What you should know about

Positional Cervical Cord Compression (PC3):

Treatment Options

Pacific Rheumatology Associates Inc PS

4300 Talbot Road South, Suite 101

Renton, Washington USA 98055


PC3 Treatment

Thankfully, 85% of patients with PC3 can be managed non-surgically.  However, typical options used for 'arthritis' usually fail. Best candidates are those with canal narrowing between 7-10 mm diameters (normal 12-15 mm)

A new, innovative therapy program was developed locally to address what is essentially a spinal cord issue.  The cervical cord is not thought to be damaged, but intermittent compression of it appears to act as a remarkable irritant.  The treatment target is the spinal cord - not the bulging disks or arthritic bone spurs.  Much of this program has been recreated on a DVD sponsored by the National Fibromyalgia Research Association and is available to patients, therapists and clinicians interested in treating PC3.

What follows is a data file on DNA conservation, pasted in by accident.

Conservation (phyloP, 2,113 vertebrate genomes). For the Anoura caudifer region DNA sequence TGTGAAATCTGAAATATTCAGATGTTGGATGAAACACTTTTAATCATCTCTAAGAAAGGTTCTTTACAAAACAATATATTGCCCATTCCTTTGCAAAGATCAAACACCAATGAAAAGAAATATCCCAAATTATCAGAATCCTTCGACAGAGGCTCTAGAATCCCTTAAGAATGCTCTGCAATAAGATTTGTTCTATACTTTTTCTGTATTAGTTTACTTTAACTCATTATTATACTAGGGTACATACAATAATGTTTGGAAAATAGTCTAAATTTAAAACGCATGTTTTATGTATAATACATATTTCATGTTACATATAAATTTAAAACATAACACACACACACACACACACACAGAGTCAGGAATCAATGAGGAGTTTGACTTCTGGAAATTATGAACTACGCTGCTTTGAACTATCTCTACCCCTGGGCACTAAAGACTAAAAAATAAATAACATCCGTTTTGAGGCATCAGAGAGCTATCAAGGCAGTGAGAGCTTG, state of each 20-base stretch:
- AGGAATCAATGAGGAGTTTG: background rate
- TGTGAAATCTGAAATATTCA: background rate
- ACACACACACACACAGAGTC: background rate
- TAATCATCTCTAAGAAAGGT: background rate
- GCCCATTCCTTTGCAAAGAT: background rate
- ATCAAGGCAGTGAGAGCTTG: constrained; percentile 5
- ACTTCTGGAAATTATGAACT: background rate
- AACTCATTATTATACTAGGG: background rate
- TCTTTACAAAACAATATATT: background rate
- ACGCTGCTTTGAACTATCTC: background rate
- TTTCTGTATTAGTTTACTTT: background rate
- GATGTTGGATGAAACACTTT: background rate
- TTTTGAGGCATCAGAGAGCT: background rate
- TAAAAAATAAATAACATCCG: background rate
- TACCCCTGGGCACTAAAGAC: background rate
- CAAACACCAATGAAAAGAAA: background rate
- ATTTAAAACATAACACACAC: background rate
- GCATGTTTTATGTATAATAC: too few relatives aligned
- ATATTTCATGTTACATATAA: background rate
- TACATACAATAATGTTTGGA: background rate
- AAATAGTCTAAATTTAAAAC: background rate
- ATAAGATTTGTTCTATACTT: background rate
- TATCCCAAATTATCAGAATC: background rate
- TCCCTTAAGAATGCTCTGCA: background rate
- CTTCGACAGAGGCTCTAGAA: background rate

Many options known to reduce spinal cord tissue irritation can play a therapeutic role, but medications do not replace the therapy, which teaches patients to avoid cord compression and reduce cervical instability.  Medication options should be carefully considered by patients and their treating clinicians on an individual basis, but applicable choices can include muscle relaxants, antiepileptics, antidepressants, analgesics and benzodiazepines -  although these are usually limited to those that address cord irritation and secondary autonomic dysregulation (i.e., lorazepam and clonazepam at night).

Surgery is available for those who fail to respond to pain management and therapy. Generally, but not always, these patients have cervical canal narrowing less than 6 mm in diameter (normal 12-15mm).  The Seattle area database includes over 400 surgical patients identified since 2003.  Anterior fusion is the preferred method used to widen the cervical spinal canal and stabilize damaged posterior ligamentous elements of the spine.